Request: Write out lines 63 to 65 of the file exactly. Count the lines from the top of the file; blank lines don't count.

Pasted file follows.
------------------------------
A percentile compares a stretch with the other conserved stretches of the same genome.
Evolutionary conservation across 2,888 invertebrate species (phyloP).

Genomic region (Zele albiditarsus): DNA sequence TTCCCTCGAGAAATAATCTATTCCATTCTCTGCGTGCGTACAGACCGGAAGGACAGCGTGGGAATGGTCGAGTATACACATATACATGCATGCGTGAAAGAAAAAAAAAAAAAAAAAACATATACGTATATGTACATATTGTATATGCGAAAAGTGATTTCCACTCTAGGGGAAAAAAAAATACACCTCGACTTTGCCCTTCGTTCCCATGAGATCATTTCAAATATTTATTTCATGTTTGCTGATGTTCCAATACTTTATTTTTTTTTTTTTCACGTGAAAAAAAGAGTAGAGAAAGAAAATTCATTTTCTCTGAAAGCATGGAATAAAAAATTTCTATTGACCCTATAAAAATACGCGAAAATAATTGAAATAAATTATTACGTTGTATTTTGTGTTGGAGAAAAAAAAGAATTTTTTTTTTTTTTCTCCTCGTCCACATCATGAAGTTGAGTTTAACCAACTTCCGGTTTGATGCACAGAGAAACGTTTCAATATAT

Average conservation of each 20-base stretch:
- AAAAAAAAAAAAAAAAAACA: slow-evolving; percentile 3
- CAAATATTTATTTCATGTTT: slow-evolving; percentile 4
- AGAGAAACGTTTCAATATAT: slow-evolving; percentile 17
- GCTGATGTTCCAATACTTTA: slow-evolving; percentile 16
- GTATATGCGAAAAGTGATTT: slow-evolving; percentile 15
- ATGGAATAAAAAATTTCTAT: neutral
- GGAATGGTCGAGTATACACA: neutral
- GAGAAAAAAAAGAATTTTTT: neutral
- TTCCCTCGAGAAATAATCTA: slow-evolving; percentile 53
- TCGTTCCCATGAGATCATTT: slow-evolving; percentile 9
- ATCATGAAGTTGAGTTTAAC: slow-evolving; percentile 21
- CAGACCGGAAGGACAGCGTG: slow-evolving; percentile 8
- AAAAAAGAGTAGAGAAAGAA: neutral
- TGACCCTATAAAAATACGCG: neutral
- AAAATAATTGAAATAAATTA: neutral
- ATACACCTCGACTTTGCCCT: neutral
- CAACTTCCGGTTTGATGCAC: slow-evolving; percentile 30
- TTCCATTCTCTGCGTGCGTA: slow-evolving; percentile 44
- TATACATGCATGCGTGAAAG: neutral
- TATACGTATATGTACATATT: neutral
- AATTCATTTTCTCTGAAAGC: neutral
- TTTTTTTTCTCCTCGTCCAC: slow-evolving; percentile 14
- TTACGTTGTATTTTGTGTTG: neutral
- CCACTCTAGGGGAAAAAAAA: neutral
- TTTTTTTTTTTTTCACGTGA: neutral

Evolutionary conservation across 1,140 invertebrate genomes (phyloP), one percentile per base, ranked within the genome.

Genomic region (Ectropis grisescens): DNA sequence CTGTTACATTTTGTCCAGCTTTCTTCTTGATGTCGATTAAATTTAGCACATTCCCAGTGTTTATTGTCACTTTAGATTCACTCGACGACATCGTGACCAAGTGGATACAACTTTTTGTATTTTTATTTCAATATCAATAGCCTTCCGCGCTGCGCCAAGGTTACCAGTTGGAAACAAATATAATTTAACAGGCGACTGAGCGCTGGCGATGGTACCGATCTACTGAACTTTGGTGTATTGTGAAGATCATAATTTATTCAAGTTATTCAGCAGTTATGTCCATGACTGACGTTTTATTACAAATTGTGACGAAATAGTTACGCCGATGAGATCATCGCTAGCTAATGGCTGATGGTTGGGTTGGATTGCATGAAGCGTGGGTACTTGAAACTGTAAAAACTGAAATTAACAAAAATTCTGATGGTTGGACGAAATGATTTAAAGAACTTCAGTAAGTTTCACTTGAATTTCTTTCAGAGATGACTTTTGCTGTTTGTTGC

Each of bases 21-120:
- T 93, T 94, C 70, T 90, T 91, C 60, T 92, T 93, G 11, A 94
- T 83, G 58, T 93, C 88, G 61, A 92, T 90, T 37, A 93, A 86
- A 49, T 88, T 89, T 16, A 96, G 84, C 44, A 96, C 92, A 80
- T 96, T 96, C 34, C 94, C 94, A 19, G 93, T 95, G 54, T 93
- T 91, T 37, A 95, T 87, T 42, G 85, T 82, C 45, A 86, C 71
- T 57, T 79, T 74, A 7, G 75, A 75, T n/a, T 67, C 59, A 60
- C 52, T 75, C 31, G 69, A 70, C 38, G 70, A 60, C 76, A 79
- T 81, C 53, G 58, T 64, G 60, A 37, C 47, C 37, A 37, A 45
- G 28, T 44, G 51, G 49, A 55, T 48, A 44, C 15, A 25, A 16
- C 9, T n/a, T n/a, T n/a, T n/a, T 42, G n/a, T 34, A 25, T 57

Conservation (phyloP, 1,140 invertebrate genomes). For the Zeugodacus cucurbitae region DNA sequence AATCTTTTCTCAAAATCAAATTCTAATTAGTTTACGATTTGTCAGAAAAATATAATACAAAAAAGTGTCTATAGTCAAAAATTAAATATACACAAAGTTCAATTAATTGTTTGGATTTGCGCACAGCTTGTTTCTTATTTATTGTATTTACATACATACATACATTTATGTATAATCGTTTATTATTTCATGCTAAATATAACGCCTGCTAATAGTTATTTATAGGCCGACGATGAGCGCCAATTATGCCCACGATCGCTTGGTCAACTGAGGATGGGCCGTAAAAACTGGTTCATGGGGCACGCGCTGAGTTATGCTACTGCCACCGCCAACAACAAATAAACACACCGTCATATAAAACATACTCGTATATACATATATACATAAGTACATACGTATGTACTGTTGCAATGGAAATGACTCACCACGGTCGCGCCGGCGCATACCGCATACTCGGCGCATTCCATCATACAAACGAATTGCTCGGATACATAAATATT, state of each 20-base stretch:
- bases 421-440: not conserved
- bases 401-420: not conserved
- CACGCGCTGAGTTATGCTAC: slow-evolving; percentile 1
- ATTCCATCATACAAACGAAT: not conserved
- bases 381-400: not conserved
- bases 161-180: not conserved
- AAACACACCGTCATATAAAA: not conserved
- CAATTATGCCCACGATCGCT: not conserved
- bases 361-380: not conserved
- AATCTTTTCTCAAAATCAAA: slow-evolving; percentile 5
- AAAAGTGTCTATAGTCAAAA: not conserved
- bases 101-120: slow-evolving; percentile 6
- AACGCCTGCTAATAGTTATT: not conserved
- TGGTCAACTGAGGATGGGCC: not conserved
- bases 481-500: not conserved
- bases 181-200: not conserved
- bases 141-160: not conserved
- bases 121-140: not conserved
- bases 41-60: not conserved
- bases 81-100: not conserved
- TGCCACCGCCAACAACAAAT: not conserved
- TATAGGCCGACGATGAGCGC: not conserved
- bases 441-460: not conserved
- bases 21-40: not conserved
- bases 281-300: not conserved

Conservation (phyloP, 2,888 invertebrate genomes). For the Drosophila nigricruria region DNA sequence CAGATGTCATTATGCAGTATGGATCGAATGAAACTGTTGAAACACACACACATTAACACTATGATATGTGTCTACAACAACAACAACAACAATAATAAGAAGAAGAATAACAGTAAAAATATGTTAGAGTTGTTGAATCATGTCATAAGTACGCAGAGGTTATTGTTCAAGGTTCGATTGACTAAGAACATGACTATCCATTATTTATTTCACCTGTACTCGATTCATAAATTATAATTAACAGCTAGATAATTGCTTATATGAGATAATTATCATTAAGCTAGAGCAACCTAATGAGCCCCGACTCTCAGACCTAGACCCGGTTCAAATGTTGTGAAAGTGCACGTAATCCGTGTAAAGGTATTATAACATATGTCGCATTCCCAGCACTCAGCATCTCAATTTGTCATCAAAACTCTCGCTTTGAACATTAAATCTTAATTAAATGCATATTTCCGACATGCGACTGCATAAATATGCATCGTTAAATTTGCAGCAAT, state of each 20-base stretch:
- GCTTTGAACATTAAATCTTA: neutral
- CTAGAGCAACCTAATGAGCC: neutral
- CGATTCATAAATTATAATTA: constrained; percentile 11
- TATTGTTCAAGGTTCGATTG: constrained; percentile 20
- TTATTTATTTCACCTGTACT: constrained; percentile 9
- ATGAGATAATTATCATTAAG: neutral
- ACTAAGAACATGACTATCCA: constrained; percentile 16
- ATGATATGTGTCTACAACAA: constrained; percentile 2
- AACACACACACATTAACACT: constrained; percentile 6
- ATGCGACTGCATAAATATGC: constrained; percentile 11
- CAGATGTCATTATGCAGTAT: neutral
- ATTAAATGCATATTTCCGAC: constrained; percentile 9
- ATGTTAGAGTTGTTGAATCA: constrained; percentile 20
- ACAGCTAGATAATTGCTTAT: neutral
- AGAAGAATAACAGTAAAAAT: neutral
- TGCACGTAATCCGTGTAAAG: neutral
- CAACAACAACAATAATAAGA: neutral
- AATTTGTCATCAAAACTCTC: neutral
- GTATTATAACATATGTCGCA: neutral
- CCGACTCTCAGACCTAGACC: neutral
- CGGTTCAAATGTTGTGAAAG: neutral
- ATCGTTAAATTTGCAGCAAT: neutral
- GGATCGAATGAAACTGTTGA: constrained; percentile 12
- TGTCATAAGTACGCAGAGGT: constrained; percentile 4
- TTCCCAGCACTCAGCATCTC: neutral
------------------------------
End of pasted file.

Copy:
- bases 81-100: not conserved
- TGCCACCGCCAACAACAAAT: not conserved
- TATAGGCCGACGATGAGCGC: not conserved